President Trump on Friday will undergo his first physical examination since taking office, and like his predecessors before him, he will publicly release the results—but exactly what information will be disclosed will be largely up to Trump's discretion.
White House Press Secretary Sarah Huckabee Sanders last month announced Trump's plan to have a physical after Trump slurred words during a speech. The incident prompted several former policymakers and providers to question Trump's health. However, Sanders dismissed questions about the president's health as "ridiculous" and said that Trump had slurred his words because he was thirsty.
About the president's health exam
Trump, 71, will go to Walter Reed National Military Medical Center for his first physical while in office. Ronny Jackson, the official physician to the president and a rear admiral in the Navy, will conduct the exam. Jackson previously worked as a White House physician during the former President George W. Bush's administration and conducted former President Barack Obama's last health exam in 2014, Bloomberg reports.
Presidents are not required to have a physical or to publicly share the results, Bloomberg reports, but over the years it has become standard practice to do so. Sanders on Tuesday said Trump's physical likely would be similar to those for Obama and Bush.
According to the New York Times, a review of annual presidential checkups dating back to former President Jimmy Carter shows the breadth of such physicals varies, as does the information that is shared. Presidential exams typically cover basic health metrics, such as body mass index, blood pressure, cholesterol and glucose levels, and resting heart rate. According to CNN, past presidential exams also have included data on the president's cardiac rhythms, gastrointestinal system, skin, thyroid, vision, and neurological indicators.
White House spokesperson Hogan Gidley recently said that Trump's exam would not include a psychiatric exam, Politico reports. Gidley declined to provide any additional information about Trump's physical, such as whether it would include other forms of cognitive testing. The topic of mental health and the presidency has been a point of discussion in recent weeks: More than a dozen lawmakers, including one Republican, last month met with a Yale University psychiatrist to discuss Trump's mental health. However, several prominent groups—including the American Psychiatric Association and the American Psychological Association—and have said such discussions are "unethical" and stigmatize mental health conditions.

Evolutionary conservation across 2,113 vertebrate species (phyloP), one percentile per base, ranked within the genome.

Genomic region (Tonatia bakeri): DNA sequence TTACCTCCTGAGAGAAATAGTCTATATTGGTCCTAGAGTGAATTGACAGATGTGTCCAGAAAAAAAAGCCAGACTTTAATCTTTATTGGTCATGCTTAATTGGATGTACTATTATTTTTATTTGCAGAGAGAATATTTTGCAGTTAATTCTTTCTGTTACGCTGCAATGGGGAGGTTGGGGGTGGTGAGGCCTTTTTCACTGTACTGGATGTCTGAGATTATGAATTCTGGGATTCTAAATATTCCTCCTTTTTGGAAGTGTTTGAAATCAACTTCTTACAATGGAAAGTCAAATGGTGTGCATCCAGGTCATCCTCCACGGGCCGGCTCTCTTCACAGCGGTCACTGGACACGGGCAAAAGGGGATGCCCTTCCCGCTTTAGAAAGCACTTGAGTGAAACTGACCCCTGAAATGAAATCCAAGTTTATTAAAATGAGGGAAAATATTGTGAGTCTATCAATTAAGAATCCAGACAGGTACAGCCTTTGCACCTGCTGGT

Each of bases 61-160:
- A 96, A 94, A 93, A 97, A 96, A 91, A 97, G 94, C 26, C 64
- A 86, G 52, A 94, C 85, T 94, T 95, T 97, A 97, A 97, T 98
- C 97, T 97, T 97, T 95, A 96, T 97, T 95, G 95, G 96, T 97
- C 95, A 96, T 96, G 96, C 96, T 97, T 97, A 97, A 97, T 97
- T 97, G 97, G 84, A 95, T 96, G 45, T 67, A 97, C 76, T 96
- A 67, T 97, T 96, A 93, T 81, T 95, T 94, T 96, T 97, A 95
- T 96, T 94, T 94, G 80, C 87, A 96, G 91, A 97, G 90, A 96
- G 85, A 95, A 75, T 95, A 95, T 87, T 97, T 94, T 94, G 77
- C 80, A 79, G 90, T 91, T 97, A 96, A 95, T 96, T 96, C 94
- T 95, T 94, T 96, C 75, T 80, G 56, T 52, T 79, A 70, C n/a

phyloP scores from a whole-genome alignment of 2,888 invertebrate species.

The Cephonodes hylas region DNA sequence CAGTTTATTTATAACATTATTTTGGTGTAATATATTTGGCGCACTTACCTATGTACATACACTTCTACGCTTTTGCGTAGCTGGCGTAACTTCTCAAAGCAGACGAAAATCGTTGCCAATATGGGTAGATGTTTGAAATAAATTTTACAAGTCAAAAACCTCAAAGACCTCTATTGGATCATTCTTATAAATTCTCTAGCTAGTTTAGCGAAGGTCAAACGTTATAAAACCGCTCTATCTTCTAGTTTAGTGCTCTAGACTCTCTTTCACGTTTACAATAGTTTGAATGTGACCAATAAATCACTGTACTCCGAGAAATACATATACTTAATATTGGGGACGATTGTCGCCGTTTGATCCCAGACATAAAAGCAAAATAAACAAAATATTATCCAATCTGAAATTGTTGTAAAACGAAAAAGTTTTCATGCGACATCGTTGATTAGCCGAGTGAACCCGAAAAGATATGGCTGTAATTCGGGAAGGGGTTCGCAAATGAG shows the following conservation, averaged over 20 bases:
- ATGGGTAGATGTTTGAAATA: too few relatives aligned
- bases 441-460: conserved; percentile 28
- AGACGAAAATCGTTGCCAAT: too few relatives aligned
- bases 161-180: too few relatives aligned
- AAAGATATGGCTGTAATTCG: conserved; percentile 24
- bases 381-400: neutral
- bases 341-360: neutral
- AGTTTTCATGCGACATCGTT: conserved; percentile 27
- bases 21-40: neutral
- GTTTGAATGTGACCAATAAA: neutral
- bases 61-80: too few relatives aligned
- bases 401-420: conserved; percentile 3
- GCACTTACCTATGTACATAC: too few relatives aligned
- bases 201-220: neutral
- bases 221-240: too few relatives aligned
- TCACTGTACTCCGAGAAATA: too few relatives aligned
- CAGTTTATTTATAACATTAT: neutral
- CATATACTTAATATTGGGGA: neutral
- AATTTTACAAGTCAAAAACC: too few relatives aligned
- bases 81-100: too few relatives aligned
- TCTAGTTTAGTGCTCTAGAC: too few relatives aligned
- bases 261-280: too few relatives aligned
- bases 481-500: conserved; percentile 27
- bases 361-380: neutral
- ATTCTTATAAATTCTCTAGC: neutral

The involvement of any specialists in the exams has historically varied. For instance, according to CNN, Bush during his first physical was seen by team of doctors including an audiologist, cardiologist, dermatologist, gastroenterologist, neurologist, optometrist, orthopedist, otolaryngologist, podiatrist, pulmonologist, radiologist, and urologist. Politico reports former President Bill Clinton's 1999 physical also included a team of 12 specialists.
What to expect from a presidential medical report
According to Bloomberg, presidential medical reports are generally sparse and do not include information beyond basic health and lifestyle information.
For instance, in George W. Bush's first physical as president, his doctor noted that Bush occasionally smoked cigars, drank Diet Coke, and ran 12 miles per week. Obama's medical reports detailed his efforts to quit smoking. According to Politico, Obama's last physical stated that he had "improved lean body mass" and lowered his cholesterol level since his last exam. According to Bloomberg, both Bush's and Obama's medical reports indicated normal neurological function.
Art Caplan, a professor of bioethics at New York University, said, "You probably are not going to get any bad news out of this." He added, "Just like when you or I get a physical, it is completely up to you what you release about it. There is no obligation to tell anyone anything."
For instance, research shows that several past presidents have had major health problems that were not publicly revealed, Bloomberg reports. Former President Woodrow Wilson suffered a serious stroke during office, former President Dwight Eisenhower also suffered both a stroke and heart attack during his presidency and underwent a gastrointestinal surgery, and former President Ronald Reagan underwent surgery to his prostate and for colon cancer during his presidency, according to Politico (Phettypiece, Bloomberg, 1/8; Fabian, The Hill, 1/8; Liptak, CNN, 12/28/17; Liptak, CNN, 1/8; Diamond/Cancryn, Politico, 1/8; Gerstein, Politico, 1/7; Rogers/Altman, New York Times, 1/9; Diamond, "Pulse," Politico, 1/10).
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